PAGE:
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Preparing Medical Students for Value-Based Care

Kathleen Brooks

Tomorrow’s physicians start their medical training within the context of value-based care, unlike today’s physicians who are challenged to adapt to this growing value-based world.

Having finished my family medicine residency 33 years ago, I’ve practiced medicine during the HMO era, the fee for service era, and now the evolving accountable care organization era. I’ve had to adapt.

For a time early in my career I worked in a clinic where patients were largely uninsured, or on Medical Assistance before our state developed Medicaid managed care. Working with patients with very limited resources to choose tests and treatments and to obtain access to specialists for them brought me straight into the morass of health care costs, and was a compelling lesson in navigating value and fundamental shared decision-making with patients and families. Like all physicians of my era, I had little training or background to guide my decisions about cost and quality.

The University of Minnesota, as well as other leading medical schools across the country, is preparing medical students for this transformational change in care delivery.

Medical students today begin their education on value-based care in their first days of medical school. As they examine their cadavers and review the limited data accompanying them, the faculty begin the teaching process of asking “what do you see, how do you know, which tests would be necessary to confirm, why those tests…”

In our “Foundations of Critical Thinking” first year course, students work though clinical cases in small groups and practice developing patient problem lists, differential diagnoses, and initial treatment plans. Faculty and peers challenge choices, seeking value—where cost and quality are factored in. Students role model shared decision-making discussions with patients.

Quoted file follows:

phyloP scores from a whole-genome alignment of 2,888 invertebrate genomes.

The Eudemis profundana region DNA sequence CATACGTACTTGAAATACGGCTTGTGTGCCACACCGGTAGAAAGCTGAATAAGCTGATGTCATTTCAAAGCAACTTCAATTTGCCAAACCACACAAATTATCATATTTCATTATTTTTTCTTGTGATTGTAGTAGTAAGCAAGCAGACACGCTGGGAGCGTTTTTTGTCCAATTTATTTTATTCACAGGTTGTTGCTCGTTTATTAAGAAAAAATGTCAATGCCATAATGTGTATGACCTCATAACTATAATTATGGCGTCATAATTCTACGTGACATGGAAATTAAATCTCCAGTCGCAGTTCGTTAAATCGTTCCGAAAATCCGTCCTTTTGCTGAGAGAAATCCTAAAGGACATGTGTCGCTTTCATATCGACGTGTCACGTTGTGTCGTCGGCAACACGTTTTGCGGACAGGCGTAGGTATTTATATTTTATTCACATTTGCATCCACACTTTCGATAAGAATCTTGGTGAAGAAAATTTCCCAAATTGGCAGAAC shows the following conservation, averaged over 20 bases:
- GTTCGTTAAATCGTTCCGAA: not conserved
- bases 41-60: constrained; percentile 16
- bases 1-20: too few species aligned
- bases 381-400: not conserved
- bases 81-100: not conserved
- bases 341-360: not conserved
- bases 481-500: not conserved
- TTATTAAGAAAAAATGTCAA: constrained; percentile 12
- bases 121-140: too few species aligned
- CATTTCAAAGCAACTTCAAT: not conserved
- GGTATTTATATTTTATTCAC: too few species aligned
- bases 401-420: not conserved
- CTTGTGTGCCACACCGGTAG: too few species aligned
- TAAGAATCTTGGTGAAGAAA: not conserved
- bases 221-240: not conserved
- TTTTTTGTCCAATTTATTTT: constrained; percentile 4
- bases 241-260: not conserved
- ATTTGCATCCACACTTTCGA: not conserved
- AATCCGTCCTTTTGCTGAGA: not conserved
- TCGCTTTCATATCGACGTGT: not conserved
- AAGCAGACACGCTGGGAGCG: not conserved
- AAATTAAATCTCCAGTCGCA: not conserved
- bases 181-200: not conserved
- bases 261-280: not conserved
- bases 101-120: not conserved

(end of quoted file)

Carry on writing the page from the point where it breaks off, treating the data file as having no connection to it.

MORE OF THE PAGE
In these early months of their medical education, students bring to these discussions rich life experience in dealing with illness and medical crises of their friends and family and sometimes themselves. They know the complexity of our current health care system, and look to our curriculum to help them navigate it. From day one, we embed concepts of population health and quadruple aim* into their classes.

In my family medicine department’s residency programs, resident physicians learn about overservice bias with fee for service, underservice bias with capitation, and missservice bias with salary, as well as the benefits and burdens of pay for performance.

Today, we create frameworks to scaffold medical student and resident learning about value in health care. We understand that when our trainees finish their formal education, they must be prepared with the perspective, the knowledge and the tools to engage fully in our health systems as team members providing competent valuebased compassionate care.

* Quadruple aim: Triple Aim—enhancing patient experience, improving population health, and reducing costs—plus improving the work life of health care providers, including clinicians and staff.

Kathleen Brooks, MD, MBA, MPA, is a member of the Stratis Health Board of Directors. At the University of Minnesota Medical School, she is an associate professor in the Department of Family Medicine and Community Health and the former director of the Rural and Metro Physician Associate Programs.